(culpa in vigilando) of the Insured.
However, Spanish courts have relaxed the application of these principles. Usually, they find that it is only fraud by the insured that entitles insurers to decline liability under the policy. The court's main reason for requiring fraud, instead of gross negligence is for the protection of the insured. In life insurance, rejection of coverage is only possible in fraudulent conduct cases, even under the Insurance Contract Act. In other jurisdictions, there is a distinction between fraud, gross negligence and ordinary negligence, establishing three separate levels of liability. In Spain, the definition of fraud is clear and simple: the insured must act with bad faith in trying to increase the exposure of insurers.
The definition of negligence is not in the Insurance Contract Act but in the Civil Code. Negligence is defined as “the omission of due diligence needed according to the nature of the obligation, the moment, time and circumstances of those involved. When the obligation does not specify the level of diligence needed, it will be that expected from a sensible head of family”. Ordinary and gross negligence are not distinguished. The Supreme Court confirms that every case must be individually examined in order to determine the level of diligence needed. Once established, the Court can then determine whether the negligence was ordinary or gross, depending on its consequences.
However, the criterion being followed by the courts is far from consistent. In a recent instance, the Court of Appeal of La Coruña ruled that the non-disclosure of an insured, whose daughter was under 25 years old and was going to be the regular driver of the insured vehicle, allowed the insurers to reject the coverage. But there is contrary case law on very similar facts, on the basis that this situation is an inadvertent omission in the proposal form, not giving insurers the right to reject coverage. It is worthwhile noting that, even in cases where the existence of fraud or sufficiently convincing gross negligence has been proved to the court, insurers will have to overcome a second hurdle prior to being entitled to reject the claim. They will have to prove that the conduct of the insured caused a direct and quantifiable loss under the terms of the policy.
Statutory insurance law and related case law in Spain are based on the principle that it is necessary to protect the insured as the weaker party of the contract. It does not seem reasonable though, that the protection the insured enjoys in Spain prevents the pursuit of insurance fraud. It would be better for all parties involved if steps were taken to establish a system where the parties’ intentions when entering the contract, and the contract itself, were given greater priority by the courts when considering claims.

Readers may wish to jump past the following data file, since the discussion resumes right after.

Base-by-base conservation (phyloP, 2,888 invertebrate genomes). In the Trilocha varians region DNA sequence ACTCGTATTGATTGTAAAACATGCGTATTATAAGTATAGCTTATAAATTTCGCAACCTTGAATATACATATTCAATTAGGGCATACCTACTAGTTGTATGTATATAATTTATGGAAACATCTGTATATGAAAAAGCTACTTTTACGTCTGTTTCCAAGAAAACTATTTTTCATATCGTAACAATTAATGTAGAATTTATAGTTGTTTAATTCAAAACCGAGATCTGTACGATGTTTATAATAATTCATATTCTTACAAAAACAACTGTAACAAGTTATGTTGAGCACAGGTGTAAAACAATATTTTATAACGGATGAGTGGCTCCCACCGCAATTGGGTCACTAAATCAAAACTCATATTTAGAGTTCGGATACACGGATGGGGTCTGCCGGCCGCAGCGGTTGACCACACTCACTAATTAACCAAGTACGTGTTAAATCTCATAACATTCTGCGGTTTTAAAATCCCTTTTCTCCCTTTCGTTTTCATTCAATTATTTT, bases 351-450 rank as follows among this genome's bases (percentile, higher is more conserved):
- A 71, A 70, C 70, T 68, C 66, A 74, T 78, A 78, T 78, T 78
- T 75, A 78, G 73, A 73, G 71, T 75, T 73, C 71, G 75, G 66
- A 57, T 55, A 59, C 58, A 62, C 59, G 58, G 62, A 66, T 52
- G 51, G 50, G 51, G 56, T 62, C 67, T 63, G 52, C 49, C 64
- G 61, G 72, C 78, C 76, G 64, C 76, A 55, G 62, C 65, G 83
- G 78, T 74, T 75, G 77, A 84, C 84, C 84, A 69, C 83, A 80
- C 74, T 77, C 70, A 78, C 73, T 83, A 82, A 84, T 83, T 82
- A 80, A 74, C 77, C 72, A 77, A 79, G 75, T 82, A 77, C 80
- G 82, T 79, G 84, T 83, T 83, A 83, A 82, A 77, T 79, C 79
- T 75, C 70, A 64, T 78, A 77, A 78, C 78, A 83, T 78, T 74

After seven years of deliberation, the Solvency II EU directive was approved in May 2009. The directive has to be transposed to local legislation by 31 December 2012. The director of the Internal Market Insurance Unit stated that it was a “miracle” the directive was finally approved this year, possibly because of the current economic situation.
The main objective of Solvency II is to modernise current insurance rules. Solvency I has been in place for over 30 years and needed to be updated, as it does not respond to new risks that insurers encounter nowadays. The new legislation is, to the insurance market, what Basel II was for the banking sector.
There are three main aspects that will be improved by the directive:
The three pillars
To accomplish its objectives, the directive is based upon three pillars:
The quantitative pillar regulates the capital an insurer needs to face unforeseen situations. The regulation does not raise the capital requirement, but it tries to adapt these requirements according to each insurer’s needs. Generic capital requirements are no longer used; this directive is a step towards a personalised model that allows the companies to have improved risk management processes, adjusting their reserves to each particular case.
The intention of the supervisor review pillar is to improve the management of insurers trying to focus on corporate responsibility and seeking the self-regulation of the sector. Insurers will have to submit their own management plans that will be subject to the supervision of the local authorities.
The disclosure requirements pillar seeks to reinforce transparency by improving the quality and amount of information insurers will have to provide to clients and local supervisors.
The implementation of these three requirements will be difficult. That is why 30 of the top European insurance companies will have to face a stress test during 2010 to check their solvency levels.
It is expected that one of the effects Solvency II will have on the insurance sector is higher market concentration, because some smaller insurers will not reach the new solvency requirements and could be bought by larger insurers or forced to merge with other companies. In Spain, 300 insurance companies operate in the non-life sector. However, it is controlled by 15 companies that have a 63% share of the market.
Local supervisors are strengthened by this directive, which also tries to encourage collaboration between insurers and local supervisors. However, the main objective of Solvency II is to improve the internal management of insurers, making supervision easier for local regulators.